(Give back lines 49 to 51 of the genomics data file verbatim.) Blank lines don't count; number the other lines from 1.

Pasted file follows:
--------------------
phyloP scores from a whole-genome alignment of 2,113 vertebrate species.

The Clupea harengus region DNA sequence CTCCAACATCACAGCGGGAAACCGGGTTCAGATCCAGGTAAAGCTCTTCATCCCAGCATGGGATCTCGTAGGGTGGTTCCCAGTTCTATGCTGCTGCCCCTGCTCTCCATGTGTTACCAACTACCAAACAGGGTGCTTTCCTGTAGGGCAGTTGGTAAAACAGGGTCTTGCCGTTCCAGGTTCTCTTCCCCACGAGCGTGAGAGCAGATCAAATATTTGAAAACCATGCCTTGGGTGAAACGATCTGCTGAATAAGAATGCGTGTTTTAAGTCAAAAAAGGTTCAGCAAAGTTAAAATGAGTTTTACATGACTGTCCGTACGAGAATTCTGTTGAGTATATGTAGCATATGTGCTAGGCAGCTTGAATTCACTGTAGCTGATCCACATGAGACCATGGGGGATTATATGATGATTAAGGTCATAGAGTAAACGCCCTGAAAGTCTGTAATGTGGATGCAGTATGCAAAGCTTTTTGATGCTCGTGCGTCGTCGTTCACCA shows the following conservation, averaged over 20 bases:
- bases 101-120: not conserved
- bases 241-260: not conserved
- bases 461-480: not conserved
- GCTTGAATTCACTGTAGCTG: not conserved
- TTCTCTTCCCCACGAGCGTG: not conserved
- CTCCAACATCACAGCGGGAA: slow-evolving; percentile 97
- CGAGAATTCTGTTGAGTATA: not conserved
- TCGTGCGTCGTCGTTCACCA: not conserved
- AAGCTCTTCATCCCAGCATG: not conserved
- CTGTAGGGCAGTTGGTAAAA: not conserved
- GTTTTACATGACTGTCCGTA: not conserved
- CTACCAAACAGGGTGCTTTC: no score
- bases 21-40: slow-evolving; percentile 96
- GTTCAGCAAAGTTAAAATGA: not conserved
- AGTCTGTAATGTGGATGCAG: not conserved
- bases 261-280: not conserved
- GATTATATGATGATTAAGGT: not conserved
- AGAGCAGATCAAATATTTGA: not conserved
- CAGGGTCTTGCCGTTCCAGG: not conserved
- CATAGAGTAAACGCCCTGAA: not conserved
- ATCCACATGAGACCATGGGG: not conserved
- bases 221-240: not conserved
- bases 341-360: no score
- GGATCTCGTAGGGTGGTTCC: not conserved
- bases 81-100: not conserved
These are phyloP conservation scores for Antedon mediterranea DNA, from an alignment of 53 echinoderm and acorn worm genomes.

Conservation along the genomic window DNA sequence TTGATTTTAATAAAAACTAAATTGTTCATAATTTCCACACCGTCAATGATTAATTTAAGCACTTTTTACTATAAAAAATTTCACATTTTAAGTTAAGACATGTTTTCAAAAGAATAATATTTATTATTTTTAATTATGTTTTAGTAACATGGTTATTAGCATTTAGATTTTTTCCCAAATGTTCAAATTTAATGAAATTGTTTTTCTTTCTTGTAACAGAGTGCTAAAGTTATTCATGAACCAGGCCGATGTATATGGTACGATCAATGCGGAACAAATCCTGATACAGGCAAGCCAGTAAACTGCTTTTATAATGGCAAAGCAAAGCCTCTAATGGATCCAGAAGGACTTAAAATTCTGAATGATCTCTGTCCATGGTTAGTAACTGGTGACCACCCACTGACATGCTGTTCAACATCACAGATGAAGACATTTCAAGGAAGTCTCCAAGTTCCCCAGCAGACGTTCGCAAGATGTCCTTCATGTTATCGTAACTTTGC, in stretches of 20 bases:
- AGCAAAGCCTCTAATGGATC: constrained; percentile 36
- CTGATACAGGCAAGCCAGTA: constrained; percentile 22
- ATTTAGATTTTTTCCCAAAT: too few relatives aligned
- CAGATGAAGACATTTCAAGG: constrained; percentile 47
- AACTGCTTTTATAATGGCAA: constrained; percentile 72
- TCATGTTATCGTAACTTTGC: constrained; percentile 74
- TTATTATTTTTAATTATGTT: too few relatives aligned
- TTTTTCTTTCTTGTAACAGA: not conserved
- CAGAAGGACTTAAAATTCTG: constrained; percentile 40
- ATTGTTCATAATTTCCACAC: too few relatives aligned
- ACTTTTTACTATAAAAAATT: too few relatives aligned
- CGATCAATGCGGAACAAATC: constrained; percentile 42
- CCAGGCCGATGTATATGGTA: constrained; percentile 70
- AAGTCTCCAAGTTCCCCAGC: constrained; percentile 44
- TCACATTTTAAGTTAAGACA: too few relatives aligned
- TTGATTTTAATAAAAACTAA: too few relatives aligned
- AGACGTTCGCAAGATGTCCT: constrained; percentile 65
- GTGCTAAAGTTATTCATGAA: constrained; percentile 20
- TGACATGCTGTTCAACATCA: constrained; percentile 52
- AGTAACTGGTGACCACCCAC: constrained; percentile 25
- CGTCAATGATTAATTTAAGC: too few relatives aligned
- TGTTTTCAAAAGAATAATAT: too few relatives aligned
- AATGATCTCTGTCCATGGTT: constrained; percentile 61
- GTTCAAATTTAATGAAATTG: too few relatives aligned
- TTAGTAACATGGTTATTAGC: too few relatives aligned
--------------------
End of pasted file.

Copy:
- AGTAACTGGTGACCACCCAC: constrained; percentile 25
- CGTCAATGATTAATTTAAGC: too few relatives aligned
- TGTTTTCAAAAGAATAATAT: too few relatives aligned